|Object Name||Basket, Cooking|
|Collection||Mr. and Mrs. Ralph Hupp Collection|
|Collector||Rosalie Hupp Baldwin (d)|
(Heather Martin 2/29/2016) This is a twined bowl made with cordage warps. It has a rounded base and at one time probably had a globular shape, but is now warped and misshapen. The work direction is to the right, the slant of weft is down to the right, and both the warp and wefts are made of Tule (Scirpus sp.). The starting knot is flat and oval shaped and is created by wrapping all of the warp elements in one bundle and then dividing them into smaller bundles as the twining progresses. The start is surrounded by a quarter of an inch of three-strand twining and half an inch of plain twining, all in the darker tule. There is half an inch of diagonal twining that uses one light and one dark weft to create alternating diagonal bands. This is followed by a quarter of an inch of plain twining in light tule and then another half an inch of diagonal twining in alternating colors. The base of the basket is finished with two rows of three-strand twining. The wall of the basket is plain twined and decorated with three repeating bands. The two lower bands have a central solid band in darker tule with vertical lines extending above and below it. The third band is identical except that the central band has two rows of light tule. Just above the final band there is a quarter of an inch where the warps are exposed and decoratively crossed. The basket is finished with three rows of light and then two rows of dark tule. The warps are bound down at the rim on the non-workface with the final twining row and the weft at the end of the last row is secured by knotting it with the final remaining warps. The design is created by substituting undyed, buff colored tule with tule that is either died or naturally darker in color by knotting the new weft with the existing weft on the non-workface.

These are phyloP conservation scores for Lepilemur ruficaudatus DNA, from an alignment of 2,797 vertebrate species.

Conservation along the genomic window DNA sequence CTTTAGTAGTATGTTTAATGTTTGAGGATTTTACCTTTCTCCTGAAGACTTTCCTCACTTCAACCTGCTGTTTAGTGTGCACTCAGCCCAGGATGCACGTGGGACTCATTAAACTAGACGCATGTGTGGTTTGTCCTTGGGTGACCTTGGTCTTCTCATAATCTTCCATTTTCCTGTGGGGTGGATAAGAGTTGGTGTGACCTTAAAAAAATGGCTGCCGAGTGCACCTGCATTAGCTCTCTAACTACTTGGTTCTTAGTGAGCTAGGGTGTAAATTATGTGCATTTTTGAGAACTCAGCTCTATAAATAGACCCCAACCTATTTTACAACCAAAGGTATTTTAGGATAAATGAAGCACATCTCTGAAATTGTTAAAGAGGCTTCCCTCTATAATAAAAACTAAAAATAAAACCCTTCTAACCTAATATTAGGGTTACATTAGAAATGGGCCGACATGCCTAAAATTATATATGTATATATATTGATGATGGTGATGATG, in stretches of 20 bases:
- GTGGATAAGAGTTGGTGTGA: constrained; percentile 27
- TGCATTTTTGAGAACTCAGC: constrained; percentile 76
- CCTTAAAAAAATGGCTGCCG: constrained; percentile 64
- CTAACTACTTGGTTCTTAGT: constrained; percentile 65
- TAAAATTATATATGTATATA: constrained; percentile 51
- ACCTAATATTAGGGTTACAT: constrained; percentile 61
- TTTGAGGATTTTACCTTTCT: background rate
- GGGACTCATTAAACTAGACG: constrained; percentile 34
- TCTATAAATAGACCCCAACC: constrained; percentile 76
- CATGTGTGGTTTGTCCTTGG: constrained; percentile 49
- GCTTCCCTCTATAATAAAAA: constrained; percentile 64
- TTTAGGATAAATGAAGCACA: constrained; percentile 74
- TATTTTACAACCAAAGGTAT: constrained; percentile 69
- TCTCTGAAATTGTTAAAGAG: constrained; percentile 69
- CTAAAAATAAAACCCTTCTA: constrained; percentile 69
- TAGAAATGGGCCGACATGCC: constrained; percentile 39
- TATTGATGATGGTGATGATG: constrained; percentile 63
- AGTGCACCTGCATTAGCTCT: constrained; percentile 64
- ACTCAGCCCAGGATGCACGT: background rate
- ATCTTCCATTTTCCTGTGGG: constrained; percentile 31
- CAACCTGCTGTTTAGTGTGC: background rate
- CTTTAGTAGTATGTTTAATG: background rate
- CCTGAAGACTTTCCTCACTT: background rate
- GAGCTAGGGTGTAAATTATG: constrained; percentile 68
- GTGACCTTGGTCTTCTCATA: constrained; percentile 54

This basket is consistent with Klamath or Modoc cordage warp bowls. The lack of the use of overlay to create the design suggests that this basket is more likely to be Klamath. This is consistent with Mary Wahl's attribution of a Klamath origin for this basket. The use of three-strand twining, diagonal twining, and crossing the exposed warps are features that distinguish the Klamath and Modoc cordage warp basketry from similar styles of the Atsumawi and Atsugewi. An interesting note is that diagonal twining was not traditionally used by the Klamath and Modoc cultures, rather is an indication that this basket was made later in time to be sold to tourists (Shanks 2015).
|Place of Origin||Northern California|
Klamath (Mary Wahl 4/19/2001)
Klamath or Modoc (Heather Martin 2/29/2016)
Date Collected: 1910-1920
|Dimensions||H-6 W-6 Dia-9 inches|
|Caption||2.3 front of basket|